Tantakatan

tantakatanBrand: Tantakatan

Distillery: Godo Shusei Co, Ltd.

Location: Asahikawa, Hokkaido Prefecture, Japan

Grain: unknown + Red Perilla (shiso)

Koji: unknown

Distillation: low pressure (genatsu)

Alcohol: 20% (40 proof)

Price: $$

 

Tasting Notes

 

I don’t usually do this. I’m reviewing both a non-authentic (not honkaku) shochu and one for which I am unsure exactly how the main grain sugars are extracted. Nevertheless, Tantakatan is a famous shochu both in Japan and among Westerners who have formerly lived in Japan. It’s a shiso shochu, though it’s production methods are opaque.

The base is either a grain alcohol, akin to Juhyo Suntory or Korean soju, or it’s a barley (mugi) or rice (kome) ferment. Given the price point and the flavor, I’m leaning toward the grain alcohol theory at this point, though I’m happy to be corrected. Either way, red shiso ( known in the West as perilla) is added during fermentation and before distillation. The reason for my speculation is that it does not qualify as honkaku shochu, but shiso is an accepted ingredient. So either it’s made using a patent still rather than a pot still, goes through a pot still more than once, or is made using an enzyme rather than koji to convert starches to sugars. I suspect more than one of these may be true.

Nevertheless, Tantakatan is an easy drinking shochu with distinct shiso notes and aromas, though it also carries a bit of seaweed funk in the nose. It’s not as strongly shiso-flavored as you get form a shiso-infused shochu (Uminoie in NYC makes it in-house if you’re ever hoping to try).

This is only 20% ABV, which is standard among Hokkaido shochu. Hokkaido is relatively new to shochu production, but has begun to grow a reputation for both jaga imo (white potato) and konbu (kelp) shochu. It’s unclear why 20% is favored over the usual 25% ABV of Kyushu shochu outside Oita.

The Verdict: Recommended

Not available in the U.S., but available in Canada, Tantakatan has a bit of a legendary reputation among American shochu lovers who haven’t spent much time in Japan. Nevertheless, it’s a convenience store shochu with a big reputation. There are authentic shiso shochu available, though harder to find, which will leave Tantakatan with its reputation intact for years to come. Certainly worth trying if you can get your hands on a bottle. Drink it on the rocks or brighten it with a splash of soda. Definitely not a shochu to drink warm.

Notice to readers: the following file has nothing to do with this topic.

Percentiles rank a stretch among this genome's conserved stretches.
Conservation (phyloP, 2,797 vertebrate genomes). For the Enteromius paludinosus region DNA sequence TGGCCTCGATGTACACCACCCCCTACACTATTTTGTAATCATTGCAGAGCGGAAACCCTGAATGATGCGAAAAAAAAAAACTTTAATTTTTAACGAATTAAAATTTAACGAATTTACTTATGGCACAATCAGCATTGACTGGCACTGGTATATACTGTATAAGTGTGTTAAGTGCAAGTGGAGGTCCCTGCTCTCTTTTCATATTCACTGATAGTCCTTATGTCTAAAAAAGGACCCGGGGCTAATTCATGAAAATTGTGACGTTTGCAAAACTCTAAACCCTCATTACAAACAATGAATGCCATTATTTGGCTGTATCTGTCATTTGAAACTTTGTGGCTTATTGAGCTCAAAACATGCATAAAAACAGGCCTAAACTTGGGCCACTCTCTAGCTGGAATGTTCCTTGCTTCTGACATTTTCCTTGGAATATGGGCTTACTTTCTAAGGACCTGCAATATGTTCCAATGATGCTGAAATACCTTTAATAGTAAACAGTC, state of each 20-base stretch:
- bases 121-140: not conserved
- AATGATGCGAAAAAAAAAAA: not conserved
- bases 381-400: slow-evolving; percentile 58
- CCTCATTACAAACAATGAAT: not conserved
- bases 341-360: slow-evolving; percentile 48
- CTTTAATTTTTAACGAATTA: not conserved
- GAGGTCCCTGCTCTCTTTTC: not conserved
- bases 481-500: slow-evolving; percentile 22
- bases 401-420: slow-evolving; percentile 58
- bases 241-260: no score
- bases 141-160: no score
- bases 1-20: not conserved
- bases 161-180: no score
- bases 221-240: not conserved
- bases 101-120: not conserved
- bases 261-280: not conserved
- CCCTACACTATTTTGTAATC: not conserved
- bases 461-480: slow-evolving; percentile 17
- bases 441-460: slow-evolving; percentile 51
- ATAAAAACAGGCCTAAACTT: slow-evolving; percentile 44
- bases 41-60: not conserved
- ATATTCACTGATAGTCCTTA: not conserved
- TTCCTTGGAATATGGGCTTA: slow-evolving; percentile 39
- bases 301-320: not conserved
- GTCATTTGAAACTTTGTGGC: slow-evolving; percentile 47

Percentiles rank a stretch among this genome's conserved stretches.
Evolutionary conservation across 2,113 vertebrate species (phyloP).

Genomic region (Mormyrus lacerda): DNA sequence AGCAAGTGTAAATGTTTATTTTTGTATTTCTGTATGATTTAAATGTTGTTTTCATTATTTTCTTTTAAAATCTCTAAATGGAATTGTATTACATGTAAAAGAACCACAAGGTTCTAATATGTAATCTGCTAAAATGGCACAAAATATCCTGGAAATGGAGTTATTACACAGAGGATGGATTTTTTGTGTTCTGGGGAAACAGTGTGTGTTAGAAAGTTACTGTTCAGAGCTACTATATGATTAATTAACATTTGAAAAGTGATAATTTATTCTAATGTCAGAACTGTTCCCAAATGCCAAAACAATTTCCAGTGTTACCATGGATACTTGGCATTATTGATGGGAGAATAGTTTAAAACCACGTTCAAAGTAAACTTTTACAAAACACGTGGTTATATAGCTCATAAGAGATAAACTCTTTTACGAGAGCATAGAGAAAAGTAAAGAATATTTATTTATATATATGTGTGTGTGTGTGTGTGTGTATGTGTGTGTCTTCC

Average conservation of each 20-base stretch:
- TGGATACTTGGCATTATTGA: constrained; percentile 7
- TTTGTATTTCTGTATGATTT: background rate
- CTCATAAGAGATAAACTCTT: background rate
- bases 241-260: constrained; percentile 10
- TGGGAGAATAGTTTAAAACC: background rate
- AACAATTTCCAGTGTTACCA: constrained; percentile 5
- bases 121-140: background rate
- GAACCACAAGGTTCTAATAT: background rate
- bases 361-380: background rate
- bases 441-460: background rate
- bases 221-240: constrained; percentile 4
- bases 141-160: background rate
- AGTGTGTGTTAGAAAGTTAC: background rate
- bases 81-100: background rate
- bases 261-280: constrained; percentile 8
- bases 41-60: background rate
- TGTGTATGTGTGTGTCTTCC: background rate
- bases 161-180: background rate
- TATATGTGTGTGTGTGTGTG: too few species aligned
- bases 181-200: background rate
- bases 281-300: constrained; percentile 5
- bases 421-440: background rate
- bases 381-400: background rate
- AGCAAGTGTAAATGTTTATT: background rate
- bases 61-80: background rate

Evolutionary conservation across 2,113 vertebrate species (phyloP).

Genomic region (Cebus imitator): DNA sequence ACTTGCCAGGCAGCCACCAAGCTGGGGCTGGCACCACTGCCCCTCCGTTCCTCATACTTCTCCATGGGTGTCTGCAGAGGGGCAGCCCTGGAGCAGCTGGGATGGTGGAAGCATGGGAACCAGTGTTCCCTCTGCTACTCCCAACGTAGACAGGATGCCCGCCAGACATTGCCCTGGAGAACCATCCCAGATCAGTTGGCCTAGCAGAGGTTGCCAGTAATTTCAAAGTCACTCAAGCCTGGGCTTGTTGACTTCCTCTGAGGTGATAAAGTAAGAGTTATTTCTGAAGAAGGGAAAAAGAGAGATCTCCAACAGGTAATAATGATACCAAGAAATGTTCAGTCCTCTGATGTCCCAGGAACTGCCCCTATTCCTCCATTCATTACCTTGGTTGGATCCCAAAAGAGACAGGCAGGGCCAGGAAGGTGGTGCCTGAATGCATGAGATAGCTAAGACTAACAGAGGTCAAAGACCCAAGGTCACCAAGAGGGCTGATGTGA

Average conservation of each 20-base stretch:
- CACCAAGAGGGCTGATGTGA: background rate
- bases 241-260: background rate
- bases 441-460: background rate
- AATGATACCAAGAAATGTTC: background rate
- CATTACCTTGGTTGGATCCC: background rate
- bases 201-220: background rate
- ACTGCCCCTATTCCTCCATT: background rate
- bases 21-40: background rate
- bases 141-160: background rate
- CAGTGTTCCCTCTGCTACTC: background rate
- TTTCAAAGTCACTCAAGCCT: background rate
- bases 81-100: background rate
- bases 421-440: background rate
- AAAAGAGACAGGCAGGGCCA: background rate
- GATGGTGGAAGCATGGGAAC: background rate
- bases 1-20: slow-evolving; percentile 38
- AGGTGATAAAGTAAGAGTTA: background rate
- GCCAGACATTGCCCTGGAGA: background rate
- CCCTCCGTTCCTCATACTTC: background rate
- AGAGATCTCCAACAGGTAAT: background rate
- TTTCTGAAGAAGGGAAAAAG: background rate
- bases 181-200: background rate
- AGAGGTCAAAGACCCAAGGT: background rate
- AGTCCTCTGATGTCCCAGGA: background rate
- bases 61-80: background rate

Kampai!

tantakatan chart

Comments
4 Responses to “Tantakatan”
  1. Jason C. says:

    Glad to see some shochu lovers in the U.S.! I am half Japanese and have lived in Japan on and off through my life, and on my recent trip to Japan fell back in love with this shochu. My serious shochu drinking Japanese friends sometimes consider this a “cute” drink when I order it (always on the rocks), but for me, my love of this drink is deeply rooted in the shiso leaf. As a child I picked shiso leaves with my Japanese obaachan (grandma) and the shiso leaf is such a distinctly Japanese flavor. This fragrant shiso flavor is presented well in this smooth, easy-drinking shochu (though I don’t pick up on the seaweed funk that you mention – maybe my nose is not as sensitive). I just brought a bottle back with me to the U.S., and every glass is like taking a sip of Japanese nostalgia. I also brought back a roasted mugi shochu as a nice contrast.

    • Stephen says:

      Thanks for your thoughts. I didn’t notice the seaweed (it’s almost a konbu dashi aroma) until I’d tried many other shochu and then returned to Tantakatan. My nose has definitely evolved over the past 6 years of doing these reviewers.

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  2. Luna says:

    I’m not particularly a fan of shochu. Though, some that I have tried have been pretty harsh and almost too difficult to even swallow because of its taste. When I visit my friend on Osaka, he’s always offering me a shochu. More or less, he’s playfully offering it to me now because I find it difficult to drink. That is, until we went to this one place that had this shiso leaf shochu.

    I was first drawn to the label of this shochu, when I noticed it sitting on the shelf, behind the bar. Not knowing what it was, I asked if I may see the bottle, and then discovered that it was a shochu, and was made with shiso leaf. Having never tried this, I ordered a glass of it on the rocks. Ever since then, I’ve been ordering it when I see that its available. I even brought home a 720ml bottle last May. Though, in hindsight, I should have taken home an 1800ml bottle instead.

    Because of this shochu, I may venture further into sampling others. More so from Aomori and Hokkaido. I have tried a couple others from those regions, and have come to the conclusion that I do enjoy the style of shochu from these areas. I myself am not very familiar with the different regional shochu there are, and the varying differences in the process that goes into making each kind. Though, I’m eager to see and try more to see which ones I do find palatable.

    • Stephen says:

      Thank you for your story. It sounds like you might prefer the lighter 20% alcohol shochu from Oita and Miyazaki Prefectures as well. Light barley shochu such as iichiko or Nikkaido might be pleasant to you. Hokkaido is also known for 20% alcohol shochu. I like the konbu and white potato shochus from Hokkaido as well.

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